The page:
Debate: Is Australia doing enough to help West Papua?

Published in:

A debate sponsored by the Melbourne City Council in its glorious Yarra Room on
Sunday 30 October 2022 : 2pm, with Coffee on the (Beatles) Balcony at 3.30pm

What’s more important? Human rights or Geo-strategic Security? Do we have a moral obligation to support our close neighbour West Papua, and risk our trade, economic and political relations with Indonesia? This debate is one that Australia has to have, because it will lift these vexatious issues above the parapet in Canberra and encourage our politicians to view Australia’s relations with Indonesia much more critically.

West Papua is Australia’s nearest neighbour, just 67 kilometres across Torres Strait, yet we have maintained a national silence on the atrocities endured by the Indigenous Melanesians since 1962 when the United Nations illegally passed the administration of its Non-Self-Governing Territory to Indonesia. Despite the republic’s systematic racist policies and crimes-against-humanity, the West Papuan people have maintained their resistance and developed an independent nation. In 2019 their legal and political claims against Indonesia finally incited motions of support by the Pacific Islands Forum (18 UN member-states, including Australia and New Zealand) and the African Caribbean Pacific Group (79 UN member-states). The parliaments of the United Kingdom, Poland, the Netherlands, Spain, and the European Union then passed similar resolutions.

Fiji-Australian author Bernie Golding convened the debate. Monash University’s Dr Jonathan Benney summarised the arguments. Sarah Muyunga from the Democratic Republic of Congo introduced each of the debaters. The event opened with a moving rendition of the West Papua anthem on French horn by Julian Gillies-Lekakis and his mother Pepe Gillies.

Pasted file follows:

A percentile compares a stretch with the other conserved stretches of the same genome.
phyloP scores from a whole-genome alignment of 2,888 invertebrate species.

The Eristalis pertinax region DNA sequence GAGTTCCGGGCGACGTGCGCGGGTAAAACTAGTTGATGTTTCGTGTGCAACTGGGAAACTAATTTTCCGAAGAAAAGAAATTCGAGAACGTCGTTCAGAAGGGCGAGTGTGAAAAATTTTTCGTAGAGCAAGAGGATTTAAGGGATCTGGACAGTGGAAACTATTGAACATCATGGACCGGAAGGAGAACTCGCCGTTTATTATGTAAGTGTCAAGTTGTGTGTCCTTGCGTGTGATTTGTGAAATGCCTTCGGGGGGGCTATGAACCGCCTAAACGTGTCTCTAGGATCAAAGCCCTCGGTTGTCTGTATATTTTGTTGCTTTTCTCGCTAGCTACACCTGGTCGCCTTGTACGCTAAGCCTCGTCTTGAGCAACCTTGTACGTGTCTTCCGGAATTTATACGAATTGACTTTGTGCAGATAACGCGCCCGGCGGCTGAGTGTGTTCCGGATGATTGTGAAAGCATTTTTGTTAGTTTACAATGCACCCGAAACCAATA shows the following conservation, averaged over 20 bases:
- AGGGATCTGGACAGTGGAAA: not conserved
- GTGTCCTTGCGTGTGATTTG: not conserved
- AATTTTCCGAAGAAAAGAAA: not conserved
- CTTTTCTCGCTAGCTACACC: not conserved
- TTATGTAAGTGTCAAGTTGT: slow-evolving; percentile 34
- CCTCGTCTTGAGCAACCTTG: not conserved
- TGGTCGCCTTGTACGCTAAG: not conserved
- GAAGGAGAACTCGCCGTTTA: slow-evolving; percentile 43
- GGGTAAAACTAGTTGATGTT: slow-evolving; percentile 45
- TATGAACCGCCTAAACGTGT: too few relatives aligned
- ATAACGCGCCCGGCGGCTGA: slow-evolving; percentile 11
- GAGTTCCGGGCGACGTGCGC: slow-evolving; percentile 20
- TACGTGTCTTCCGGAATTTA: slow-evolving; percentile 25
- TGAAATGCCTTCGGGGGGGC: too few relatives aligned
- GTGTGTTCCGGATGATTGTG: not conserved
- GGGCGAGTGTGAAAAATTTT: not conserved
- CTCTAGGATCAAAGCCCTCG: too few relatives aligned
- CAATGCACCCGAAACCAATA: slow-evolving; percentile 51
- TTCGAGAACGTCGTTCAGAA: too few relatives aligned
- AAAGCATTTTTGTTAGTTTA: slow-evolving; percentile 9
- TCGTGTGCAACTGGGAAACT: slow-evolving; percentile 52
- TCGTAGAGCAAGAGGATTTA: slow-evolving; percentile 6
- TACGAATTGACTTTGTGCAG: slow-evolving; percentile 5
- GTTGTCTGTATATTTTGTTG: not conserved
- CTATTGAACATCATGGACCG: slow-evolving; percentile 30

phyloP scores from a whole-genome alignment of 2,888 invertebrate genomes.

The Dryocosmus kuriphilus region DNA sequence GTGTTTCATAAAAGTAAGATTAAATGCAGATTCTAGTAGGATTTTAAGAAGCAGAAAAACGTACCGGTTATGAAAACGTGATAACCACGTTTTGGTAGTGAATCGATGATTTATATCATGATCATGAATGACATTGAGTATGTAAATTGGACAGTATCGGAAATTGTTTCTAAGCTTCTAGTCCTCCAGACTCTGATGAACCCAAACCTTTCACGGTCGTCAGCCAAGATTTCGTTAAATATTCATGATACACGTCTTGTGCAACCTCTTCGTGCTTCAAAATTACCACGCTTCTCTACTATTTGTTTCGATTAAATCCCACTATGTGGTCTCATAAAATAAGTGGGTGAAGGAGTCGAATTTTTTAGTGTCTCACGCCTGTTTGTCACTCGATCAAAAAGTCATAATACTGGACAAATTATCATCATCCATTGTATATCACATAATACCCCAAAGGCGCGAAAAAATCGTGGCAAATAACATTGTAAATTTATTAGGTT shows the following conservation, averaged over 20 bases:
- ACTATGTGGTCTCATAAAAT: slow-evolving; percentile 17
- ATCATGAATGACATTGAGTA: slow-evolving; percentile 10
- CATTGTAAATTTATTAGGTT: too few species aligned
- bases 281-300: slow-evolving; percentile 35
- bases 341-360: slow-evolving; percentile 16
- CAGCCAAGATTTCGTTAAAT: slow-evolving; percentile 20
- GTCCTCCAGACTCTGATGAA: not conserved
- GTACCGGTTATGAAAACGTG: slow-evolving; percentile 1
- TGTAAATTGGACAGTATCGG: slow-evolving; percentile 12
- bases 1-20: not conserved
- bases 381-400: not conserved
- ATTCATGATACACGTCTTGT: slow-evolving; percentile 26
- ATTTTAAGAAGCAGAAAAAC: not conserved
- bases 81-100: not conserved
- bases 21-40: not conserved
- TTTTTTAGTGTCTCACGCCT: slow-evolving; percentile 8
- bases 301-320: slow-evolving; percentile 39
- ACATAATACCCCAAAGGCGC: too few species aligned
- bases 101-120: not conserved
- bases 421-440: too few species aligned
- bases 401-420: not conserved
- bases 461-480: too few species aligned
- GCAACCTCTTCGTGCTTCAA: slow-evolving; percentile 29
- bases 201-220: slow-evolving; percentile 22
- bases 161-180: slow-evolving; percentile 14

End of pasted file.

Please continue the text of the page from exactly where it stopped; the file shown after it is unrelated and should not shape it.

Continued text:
Video-record of the Debate
Note: the Melbourne City Council technician experienced difficulties broadcasting Morris Kaloran’s important contribution. The original (good) video is here:

Transcripts of the Debater’s Presentations
1. Rev’d Dr Gordon Preece
Transcript, Debate, Rev’d Dr Godon Preece
2. Pablo Paskos
Transcript, Pablo Paskos, 30 October 2022
3. Major Ross Himona (ret.)
Transcript, Debate, Morris Kaloran, 30 October 2022
4. Morris Kaloran
Transcript, Debate, Morris Kaloran, 30 October 2022
5. Chris Lynch
Transcript, Debate, Chris Lynch
6. Senator Janet Rice
Transcript, Debate, Senator Janet Rice

Dr Jonathan Benney’s Summary
Transcript, Debate, Jonathan Benney, 30 October 2022
Jacob Rumbiak’s concluding speech
Transcript, Jacob Rumbiak, Debate, 30 October 2022
Zoom Chat
Debate, zoom-chat

Rev’d Dr Gordon Preece is Senior Policy Officer at Catholic Social Services Victoria; Chair of Social Responsibilities Committee at the Anglican Diocese of Melbourne; Director of the Centre for Applied Christian Ethics at Ridley College and of the University of Divinity Centre for Religion and Social Policy; Director of the Evangelical Alliance Centre for Christianity and Society (ETHOS). Chris Lynch is a writer and teacher; a white New Guinean-Australian of Gaelic ancestry who lives alongside the Merri Creek on Wurundjeri Country. Major Ross Himona (retired) was a soldier in the New Zealand Army for twenty years with service in Borneo and Vietnam. He studied Bahasa Indonesia and spent some time in Indonesia. For the next forty years he has been involved in Maori Development advocacy, issues and projects, as well as arts governance. He is an essayist and sometime poet. Morris Kaloran Deputy Foreign Affairs Minister, West Papua Provisional Government; Director, Government Remuneration Tribunal (Vanuatu); Former UN Women’s National Project Coordinator (Vanuatu); Former Secretary-General of SHEFA province (Vanuatu). Pablo Paskos is a 15 year old who has a great interest in politics, international relations and what Australia can do to help the people of West Papua. He believes that the youth of today have a pivotal role in shaping the Australia of tomorrow. Senator Janet Rice Founding member of the Victorian Greens; Former Mayor of Maribyrnong; Senator for Victoria since 2013; Chair of Community Affairs References Committee, and Deputy Chair-Community Affairs Legislation Committee. (The Australian Greens is the only Australian political party that recognises the West Papuan peoples’ right to self-determination.)